My living room is clean. This is such a rare occasion, I decided to take a picture:
If I’d snapped this photo a week ago, you would have seen LEGOs and crayons on the floor, a child’s greasy fingerprints on the glass coffee table, dog hair on the couch, and dirty socks peeking out from under a cushion.
You also would have seen something different here:
This is a table I picked up at the used furniture store two days ago. It replaced something. Can you guess what?
If you said “Time Waster,” you’re right. Our ginormous, hi-def television is now in the basement, along with all the other junk we don’t have time to use. The choice to move it was harder than I expected, and definitely harder than it should have been. It’s not like we watch television for hours every day. We’ve never even had cable, and until we upgraded to high-speed internet three years ago, we couldn’t even utilize streaming video.
Our internet provider, along with Netflix and Amazon Prime, changed all that, and of late we’ve found ourselves turning on the boob toob several nights a week. Not the best way to spend our time, but TV consumption was only a small part of a much bigger problem.
Excuse Me While I Gather My Sanity
For months I’ve been feeling overextended. Life is full, too full, despite my attempts to simplify. How do people survive the modern pace of life? None of our three children are in after-school activities. We don’t participate in mid-week clubs or church events. We have no social life. But I still feel like my psyche is coming apart at the seams. There’s too much to do, and not enough time in the each day to do it.
Except, that’s not true. God said “Let there be 24 hours in a day,” and it was so. And it was good. So, why does it feel like He shorted us?
I’ve been asking Him what I should do about this. What else can I cut? I hear people speak of “redeeming the time,” but the practicality of the concept eludes me.
Last weekend, we packed up our family and went into the woods for some much-needed bonding. The fall foliage was breathtaking, and the daytime temps ideal, but the nights turned bitterly cold. Between our five bodies and two dogs, we packed into the tent like sardines, and shared body heat allowed most of us to sleep, at least in stretches. Still, between the fitful nights, long hikes, and sore muscles, I can’t say the trip was overly restful. At least, not physically.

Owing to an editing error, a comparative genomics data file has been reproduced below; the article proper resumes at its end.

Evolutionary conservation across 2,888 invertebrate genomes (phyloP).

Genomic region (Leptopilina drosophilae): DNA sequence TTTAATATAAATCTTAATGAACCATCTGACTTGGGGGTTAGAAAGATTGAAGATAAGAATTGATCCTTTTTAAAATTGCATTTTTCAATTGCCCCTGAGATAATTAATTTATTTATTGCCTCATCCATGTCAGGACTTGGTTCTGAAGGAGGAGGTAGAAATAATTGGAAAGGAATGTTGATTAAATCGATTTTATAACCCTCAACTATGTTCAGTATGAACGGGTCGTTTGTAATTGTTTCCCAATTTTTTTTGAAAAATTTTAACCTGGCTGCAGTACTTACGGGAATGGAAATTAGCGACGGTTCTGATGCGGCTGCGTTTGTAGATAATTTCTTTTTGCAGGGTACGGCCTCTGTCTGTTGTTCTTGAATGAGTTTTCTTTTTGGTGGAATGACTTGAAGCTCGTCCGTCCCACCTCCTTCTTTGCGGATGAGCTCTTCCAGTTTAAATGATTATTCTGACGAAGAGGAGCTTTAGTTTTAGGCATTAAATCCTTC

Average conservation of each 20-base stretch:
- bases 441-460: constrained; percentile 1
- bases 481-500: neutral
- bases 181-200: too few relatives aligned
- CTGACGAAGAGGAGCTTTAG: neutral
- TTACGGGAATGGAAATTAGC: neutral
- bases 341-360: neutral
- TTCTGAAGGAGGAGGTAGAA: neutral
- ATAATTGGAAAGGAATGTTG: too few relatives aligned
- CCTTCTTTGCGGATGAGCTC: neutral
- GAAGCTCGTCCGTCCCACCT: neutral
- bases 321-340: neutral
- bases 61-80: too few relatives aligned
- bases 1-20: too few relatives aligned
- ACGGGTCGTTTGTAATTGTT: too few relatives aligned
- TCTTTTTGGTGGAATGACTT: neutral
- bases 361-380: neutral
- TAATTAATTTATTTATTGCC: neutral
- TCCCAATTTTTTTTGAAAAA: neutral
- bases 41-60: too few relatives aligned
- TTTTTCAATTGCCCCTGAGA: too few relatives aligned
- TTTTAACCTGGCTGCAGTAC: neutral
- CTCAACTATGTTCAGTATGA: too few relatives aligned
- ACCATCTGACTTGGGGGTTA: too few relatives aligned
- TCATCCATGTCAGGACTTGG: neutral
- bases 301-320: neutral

Mentally, however, I felt like a new woman. When we arrived at the site and realized there was no cell reception, I’ll be honest, I was bummed. No Instagramming our awesome experience? No sharing cute anecdotes and one-liners from our kids? (Like when we were arriving at the campground and Liam said, “I just can’t put my smile away!” Ahh. I’ve been waiting to post that for days!)
As the first day passed, I found myself reaching for my phone without thinking. Each time I realized it was worthless, I felt a little foolish. Didn’t I just pull it out five minutes ago? How do I keep forgetting? Do I use it this often at home?
By Day 2 I’d resigned myself to my internetlessness.
By Day 3, I’d embraced it.
By Day 4, I didn’t want to let it go.
Down, Down, Down
Without access to the many voices online, I’d found time to listen to my husband, kids, God, and myself. I’d rediscovered the joy of taking pictures with a real camera. I’d sat by the fire with my Bible and consumed the life of David. I’d searched for salamanders, hunted for firewood, and cooked meat over coals. I’d prayed, listened, and heard God’s whisper.
Here’s what He said:
Down. Lower. Beneath. What does it mean to move toward less?
Once I would have equated less with lack, or with failure. But what if less is where we find life? What if moving lower brings us closer to Jesus, and makes more room for him in our lives?
How Low Can You Go?
Until recently I’ve been trying to slow down by plucking items off my schedule like fleas off a dog. If I can just get rid of the pesky things, I tell myself, life will stop feeling like an itch I can’t scratch.
But maybe slowing down means more than clearing my schedule. Maybe it’s a state of being, a posture of the heart.
One thing I’m sure of: It requires quiet, and I’m not just talking about lack of audible stimuli. Social media is a great tool for connection, but it makes for a noisy world. I’ve allowed the mental volume to creep into my physical silence. For me, slowing down means dialing down my time on social media.
It also means narrowing down my writing focus. Words are my passion. If I could spend all day every day composing, rearranging, altering, and consuming them, I would. But I can’t. I have a young family. I have a husband who needs my help with our contracting business. I have a soul that’s thirsty for time with the Savior. My passion must move down, lower, beneath these things.
Because I work best with defined goals, I’ve set my sights on November as a month of experimenting with change. Now that the TV is gone, I’m planning to resume my lifetime habit of devouring books (If you have suggestions, visit me on Goodreads and send them my way!). On the two days each week my children are at school, and during quiet moments when they’re otherwise occupied, I’ll be immersing myself in my novel. Blogging, social media, and other pursuits, if they happen, will flow out of my narrowed focus.
In other words, if my interaction with you is primarily online, it might take me a little longer than normal to respond to emails, messages, and comments. Don’t take it personally. I’m just trying to slow down.
How about you? Do you want to join my #NovemberSlowdown? What could you change or extract to free yourself to live a slower, quieter life?